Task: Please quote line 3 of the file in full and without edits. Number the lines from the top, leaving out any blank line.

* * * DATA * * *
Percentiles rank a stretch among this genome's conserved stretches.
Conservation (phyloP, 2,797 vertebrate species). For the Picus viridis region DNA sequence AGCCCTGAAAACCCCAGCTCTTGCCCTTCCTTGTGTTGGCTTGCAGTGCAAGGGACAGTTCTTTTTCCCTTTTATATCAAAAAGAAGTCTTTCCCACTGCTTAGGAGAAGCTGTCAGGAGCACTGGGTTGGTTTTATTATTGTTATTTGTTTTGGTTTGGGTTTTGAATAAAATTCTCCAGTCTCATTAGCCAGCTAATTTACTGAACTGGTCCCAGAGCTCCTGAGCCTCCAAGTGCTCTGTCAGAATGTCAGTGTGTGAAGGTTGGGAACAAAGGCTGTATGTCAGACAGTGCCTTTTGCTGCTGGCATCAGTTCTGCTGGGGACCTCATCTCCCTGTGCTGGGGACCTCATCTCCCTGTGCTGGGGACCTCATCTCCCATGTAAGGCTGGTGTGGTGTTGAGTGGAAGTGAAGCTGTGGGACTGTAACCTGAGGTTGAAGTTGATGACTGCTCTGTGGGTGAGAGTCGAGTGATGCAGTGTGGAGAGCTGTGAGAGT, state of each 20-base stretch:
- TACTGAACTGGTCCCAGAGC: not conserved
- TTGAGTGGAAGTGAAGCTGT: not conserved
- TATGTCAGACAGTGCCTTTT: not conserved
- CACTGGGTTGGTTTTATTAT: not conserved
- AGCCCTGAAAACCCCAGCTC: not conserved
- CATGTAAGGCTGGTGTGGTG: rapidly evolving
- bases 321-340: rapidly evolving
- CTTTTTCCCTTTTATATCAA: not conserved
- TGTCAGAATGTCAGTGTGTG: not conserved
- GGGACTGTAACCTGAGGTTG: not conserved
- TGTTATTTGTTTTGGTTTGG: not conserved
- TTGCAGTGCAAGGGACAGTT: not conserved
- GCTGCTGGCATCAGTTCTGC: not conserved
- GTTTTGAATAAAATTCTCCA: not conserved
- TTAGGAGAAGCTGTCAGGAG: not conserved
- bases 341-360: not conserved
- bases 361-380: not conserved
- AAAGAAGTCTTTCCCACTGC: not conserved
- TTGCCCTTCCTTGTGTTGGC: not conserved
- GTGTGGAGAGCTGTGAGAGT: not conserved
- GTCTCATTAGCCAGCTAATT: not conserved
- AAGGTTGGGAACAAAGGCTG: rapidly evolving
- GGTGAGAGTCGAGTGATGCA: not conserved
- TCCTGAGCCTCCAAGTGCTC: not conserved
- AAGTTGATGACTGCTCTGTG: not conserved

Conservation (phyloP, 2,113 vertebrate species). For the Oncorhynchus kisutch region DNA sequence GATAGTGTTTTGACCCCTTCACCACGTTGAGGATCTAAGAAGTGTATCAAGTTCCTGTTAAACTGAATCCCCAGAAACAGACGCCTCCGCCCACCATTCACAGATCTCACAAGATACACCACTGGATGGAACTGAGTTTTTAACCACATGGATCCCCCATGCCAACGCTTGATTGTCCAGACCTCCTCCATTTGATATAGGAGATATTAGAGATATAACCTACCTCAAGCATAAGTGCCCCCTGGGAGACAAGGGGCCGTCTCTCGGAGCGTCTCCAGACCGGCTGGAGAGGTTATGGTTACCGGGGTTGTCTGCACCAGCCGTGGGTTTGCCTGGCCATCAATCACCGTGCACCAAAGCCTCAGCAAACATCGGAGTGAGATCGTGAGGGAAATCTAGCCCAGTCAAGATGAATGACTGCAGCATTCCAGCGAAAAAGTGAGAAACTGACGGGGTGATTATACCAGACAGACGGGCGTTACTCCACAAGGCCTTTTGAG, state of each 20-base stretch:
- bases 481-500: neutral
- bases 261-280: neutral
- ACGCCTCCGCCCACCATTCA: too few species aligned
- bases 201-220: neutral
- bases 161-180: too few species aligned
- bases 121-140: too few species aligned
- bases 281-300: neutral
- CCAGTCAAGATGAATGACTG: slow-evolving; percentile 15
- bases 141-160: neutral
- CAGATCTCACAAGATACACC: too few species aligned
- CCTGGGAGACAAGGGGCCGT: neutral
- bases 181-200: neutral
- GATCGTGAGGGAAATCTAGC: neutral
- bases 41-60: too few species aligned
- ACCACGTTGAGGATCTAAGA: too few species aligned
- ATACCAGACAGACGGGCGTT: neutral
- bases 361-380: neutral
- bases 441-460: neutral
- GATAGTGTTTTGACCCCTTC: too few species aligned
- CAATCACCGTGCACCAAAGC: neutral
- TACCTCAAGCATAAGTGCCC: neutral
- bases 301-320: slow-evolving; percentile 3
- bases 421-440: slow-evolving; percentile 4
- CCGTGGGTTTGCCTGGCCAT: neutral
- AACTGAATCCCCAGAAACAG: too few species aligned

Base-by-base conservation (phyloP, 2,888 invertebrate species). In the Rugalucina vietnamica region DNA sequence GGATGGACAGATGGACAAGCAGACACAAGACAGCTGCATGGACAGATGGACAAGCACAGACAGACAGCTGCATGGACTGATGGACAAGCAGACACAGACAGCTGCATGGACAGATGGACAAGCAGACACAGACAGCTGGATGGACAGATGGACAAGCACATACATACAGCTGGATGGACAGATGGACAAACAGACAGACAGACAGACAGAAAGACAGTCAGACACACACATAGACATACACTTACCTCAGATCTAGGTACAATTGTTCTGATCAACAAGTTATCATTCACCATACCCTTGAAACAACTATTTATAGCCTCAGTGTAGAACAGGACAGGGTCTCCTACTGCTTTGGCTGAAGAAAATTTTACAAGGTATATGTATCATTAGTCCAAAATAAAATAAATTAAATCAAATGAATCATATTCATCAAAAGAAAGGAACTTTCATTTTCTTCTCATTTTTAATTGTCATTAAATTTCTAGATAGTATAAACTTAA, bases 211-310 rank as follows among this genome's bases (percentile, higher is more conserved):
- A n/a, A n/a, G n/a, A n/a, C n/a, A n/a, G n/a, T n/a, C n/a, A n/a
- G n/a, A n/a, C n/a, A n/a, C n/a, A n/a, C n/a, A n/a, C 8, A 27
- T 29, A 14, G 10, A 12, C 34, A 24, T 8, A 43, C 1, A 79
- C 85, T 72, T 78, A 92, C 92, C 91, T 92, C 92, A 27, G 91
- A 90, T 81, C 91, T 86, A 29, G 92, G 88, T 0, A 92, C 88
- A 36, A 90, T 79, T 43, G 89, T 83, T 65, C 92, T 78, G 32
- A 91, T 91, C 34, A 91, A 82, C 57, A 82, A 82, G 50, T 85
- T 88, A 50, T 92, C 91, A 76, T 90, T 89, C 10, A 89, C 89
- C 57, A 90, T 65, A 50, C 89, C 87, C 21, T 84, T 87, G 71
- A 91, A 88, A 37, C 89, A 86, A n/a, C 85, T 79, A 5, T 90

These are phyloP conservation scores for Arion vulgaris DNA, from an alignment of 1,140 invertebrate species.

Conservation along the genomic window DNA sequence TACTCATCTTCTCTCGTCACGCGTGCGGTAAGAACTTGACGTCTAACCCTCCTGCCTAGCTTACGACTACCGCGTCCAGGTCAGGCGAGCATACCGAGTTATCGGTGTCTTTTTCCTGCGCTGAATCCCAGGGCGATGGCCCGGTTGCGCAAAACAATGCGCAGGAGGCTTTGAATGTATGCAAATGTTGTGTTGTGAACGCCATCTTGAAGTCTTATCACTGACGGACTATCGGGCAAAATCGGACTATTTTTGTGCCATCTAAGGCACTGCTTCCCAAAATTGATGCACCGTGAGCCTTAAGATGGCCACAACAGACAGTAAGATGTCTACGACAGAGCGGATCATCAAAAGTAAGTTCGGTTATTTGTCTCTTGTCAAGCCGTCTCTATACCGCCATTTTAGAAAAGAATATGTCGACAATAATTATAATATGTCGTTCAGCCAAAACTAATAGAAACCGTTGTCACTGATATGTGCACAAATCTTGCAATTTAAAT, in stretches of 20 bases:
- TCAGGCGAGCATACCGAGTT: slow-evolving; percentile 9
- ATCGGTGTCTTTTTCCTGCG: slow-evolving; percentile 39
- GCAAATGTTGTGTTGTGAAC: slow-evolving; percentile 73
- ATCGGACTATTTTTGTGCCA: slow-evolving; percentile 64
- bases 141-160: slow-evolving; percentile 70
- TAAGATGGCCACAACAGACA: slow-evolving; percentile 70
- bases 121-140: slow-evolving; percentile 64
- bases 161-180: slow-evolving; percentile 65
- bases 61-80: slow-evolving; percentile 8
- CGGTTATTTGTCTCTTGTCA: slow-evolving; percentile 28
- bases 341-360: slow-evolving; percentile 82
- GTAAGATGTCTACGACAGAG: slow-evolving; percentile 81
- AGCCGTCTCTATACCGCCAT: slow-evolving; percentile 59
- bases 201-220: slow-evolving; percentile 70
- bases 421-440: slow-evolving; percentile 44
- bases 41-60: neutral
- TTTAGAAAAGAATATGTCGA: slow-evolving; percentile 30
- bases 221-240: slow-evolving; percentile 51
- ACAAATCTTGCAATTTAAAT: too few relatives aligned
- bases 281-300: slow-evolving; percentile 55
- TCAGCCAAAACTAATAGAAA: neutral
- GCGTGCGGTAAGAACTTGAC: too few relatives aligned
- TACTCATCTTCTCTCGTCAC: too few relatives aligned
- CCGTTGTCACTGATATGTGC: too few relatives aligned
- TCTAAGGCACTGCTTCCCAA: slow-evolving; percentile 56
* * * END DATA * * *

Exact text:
- TACTGAACTGGTCCCAGAGC: not conserved